HAGERSTOWN, Md. (AP) — More Potomac River communities announced steps to protect their drinking water Tuesday even as environmental regulators gave fresh assurances that last week's chemical spill at a western Maryland paper mill poses no health threat.
The Maryland Department of the Environment said preliminary test results from river water collected about 20 miles downstream from Verso Corp.'s Luke mill did not detect any potentially harmful styrene on Saturday, three days after the spill. The agency said it was awaiting results on further tests to determine whether the spilled compound, styrene-butadiene, a nonhazardous synthetic latex, was breaking down.
Nevertheless, the Berkeley County, West Virginia, Public Service Water District said it will close its Potomac intake for up to seven days to avoid harming 22,000 customers or plant equipment as the milky plume passes later this week or early next, depending on rainfall. The utility will obtain water from other sources during the period but will ask customers to voluntarily conserve, Executive Director Chris Thiel said.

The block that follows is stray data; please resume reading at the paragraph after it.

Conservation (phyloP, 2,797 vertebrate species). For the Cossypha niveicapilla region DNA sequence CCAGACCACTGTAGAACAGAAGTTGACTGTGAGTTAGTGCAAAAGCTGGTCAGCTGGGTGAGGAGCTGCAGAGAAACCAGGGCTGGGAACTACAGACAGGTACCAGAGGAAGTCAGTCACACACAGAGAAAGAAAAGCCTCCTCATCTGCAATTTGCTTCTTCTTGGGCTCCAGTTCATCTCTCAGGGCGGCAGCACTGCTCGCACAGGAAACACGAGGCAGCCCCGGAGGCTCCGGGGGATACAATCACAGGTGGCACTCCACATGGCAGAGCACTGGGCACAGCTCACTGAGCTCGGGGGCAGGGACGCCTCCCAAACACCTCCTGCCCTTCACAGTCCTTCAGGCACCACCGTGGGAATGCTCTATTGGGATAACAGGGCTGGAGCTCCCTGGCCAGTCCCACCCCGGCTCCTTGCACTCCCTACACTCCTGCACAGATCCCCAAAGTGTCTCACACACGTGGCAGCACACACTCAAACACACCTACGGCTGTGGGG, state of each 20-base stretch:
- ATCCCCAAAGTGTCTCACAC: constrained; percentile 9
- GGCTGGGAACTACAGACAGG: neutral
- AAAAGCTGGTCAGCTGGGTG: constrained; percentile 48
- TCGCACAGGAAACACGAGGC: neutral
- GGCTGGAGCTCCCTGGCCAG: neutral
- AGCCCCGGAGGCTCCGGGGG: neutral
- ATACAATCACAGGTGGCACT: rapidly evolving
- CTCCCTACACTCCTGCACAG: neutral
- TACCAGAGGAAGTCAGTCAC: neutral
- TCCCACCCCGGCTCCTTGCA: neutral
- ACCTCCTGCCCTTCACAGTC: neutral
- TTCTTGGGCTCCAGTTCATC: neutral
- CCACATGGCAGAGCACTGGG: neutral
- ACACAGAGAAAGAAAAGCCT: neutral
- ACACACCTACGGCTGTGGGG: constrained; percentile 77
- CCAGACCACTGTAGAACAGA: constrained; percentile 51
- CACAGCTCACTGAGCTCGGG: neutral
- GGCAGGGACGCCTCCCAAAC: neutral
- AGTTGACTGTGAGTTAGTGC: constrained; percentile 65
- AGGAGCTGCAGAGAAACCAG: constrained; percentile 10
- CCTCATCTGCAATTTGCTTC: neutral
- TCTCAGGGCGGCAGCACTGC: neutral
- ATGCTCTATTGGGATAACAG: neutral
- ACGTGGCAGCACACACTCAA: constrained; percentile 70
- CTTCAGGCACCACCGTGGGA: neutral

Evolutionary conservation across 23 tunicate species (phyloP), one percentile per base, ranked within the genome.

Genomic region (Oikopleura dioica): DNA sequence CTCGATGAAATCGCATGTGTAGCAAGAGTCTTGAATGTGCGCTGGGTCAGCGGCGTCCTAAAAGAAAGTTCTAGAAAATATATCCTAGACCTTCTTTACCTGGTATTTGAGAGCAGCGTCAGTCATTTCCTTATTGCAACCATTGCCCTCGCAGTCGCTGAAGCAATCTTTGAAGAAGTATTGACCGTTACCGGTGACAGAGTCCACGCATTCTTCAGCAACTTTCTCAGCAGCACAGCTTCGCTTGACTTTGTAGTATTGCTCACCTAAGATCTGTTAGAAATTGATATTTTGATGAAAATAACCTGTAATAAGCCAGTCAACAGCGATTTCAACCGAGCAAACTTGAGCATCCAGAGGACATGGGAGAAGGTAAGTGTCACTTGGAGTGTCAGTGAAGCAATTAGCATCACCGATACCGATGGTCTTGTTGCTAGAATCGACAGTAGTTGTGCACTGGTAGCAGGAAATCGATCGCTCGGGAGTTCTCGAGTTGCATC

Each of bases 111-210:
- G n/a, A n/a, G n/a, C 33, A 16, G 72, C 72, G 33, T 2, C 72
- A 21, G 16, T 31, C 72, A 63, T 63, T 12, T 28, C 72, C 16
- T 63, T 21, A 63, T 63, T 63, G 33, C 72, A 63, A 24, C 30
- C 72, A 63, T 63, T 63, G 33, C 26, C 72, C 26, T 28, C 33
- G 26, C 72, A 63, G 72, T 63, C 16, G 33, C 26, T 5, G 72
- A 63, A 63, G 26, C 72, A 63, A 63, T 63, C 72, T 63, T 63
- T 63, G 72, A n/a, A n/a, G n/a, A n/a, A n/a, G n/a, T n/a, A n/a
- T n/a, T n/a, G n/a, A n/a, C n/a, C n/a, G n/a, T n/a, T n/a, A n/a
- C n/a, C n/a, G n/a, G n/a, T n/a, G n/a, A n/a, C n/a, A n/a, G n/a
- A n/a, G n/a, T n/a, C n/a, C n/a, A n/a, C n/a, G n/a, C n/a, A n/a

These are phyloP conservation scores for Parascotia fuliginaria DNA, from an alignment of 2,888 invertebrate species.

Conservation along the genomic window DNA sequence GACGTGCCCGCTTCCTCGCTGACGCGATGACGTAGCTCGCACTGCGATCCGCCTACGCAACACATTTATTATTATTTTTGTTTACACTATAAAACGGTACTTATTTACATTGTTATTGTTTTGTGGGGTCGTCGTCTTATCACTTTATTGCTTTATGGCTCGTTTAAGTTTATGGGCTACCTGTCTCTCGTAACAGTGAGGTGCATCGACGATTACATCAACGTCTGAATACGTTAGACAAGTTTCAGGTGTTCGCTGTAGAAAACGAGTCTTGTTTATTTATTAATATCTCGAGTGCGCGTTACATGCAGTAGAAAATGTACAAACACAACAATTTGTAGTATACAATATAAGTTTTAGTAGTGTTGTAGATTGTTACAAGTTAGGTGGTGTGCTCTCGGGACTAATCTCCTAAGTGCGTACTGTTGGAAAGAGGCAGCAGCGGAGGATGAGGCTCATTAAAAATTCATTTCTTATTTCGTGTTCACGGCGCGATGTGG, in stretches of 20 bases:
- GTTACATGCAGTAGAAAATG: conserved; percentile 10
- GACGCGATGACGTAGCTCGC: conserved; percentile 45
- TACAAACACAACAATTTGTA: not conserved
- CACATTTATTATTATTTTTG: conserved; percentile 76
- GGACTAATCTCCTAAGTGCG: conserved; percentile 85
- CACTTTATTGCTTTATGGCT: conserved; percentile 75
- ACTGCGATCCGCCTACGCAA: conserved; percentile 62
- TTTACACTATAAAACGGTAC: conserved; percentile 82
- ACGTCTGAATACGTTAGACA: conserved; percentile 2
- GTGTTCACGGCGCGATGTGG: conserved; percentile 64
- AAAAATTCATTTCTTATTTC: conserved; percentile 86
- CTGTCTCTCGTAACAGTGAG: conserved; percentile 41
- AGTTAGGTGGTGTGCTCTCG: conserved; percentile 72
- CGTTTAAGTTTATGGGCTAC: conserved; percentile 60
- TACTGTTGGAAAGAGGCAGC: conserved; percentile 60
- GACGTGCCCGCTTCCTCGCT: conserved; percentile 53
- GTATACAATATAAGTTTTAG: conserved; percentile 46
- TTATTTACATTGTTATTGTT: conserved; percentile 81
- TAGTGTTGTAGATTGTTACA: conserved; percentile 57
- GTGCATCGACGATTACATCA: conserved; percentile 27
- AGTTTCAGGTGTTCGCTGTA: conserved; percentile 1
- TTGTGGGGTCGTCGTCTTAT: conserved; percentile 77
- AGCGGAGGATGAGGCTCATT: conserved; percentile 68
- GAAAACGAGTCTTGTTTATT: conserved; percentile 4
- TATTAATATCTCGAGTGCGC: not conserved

Upstream from Berkeley County, the city of Hagerstown, Maryland, said it has enhanced its treatment process to ensure safe water for its 90,000 customers. The plume could reach Hagerstown's intake as soon as Thursday, according to the Interstate Commission on the Potomac River Basin.
Paw Paw, West Virginia, the first Potomac water user downstream from the spill, closed its intake Sunday for two days as the plume passed.
Other downstream communities as far as Washington, D.C., were enhancing their treatment processes or preparing to act while counting on dilution to reduce the contamination.
"We have a lot of confidence this will not affect water treatment plants' ability to function or cause any health concerns for the public," said Tom Jacobus, general manager of the Washington Aqueduct, a U.S. Army Corps of Engineers facility that treats the drinking water for the nation's capital its northern Virginia suburbs.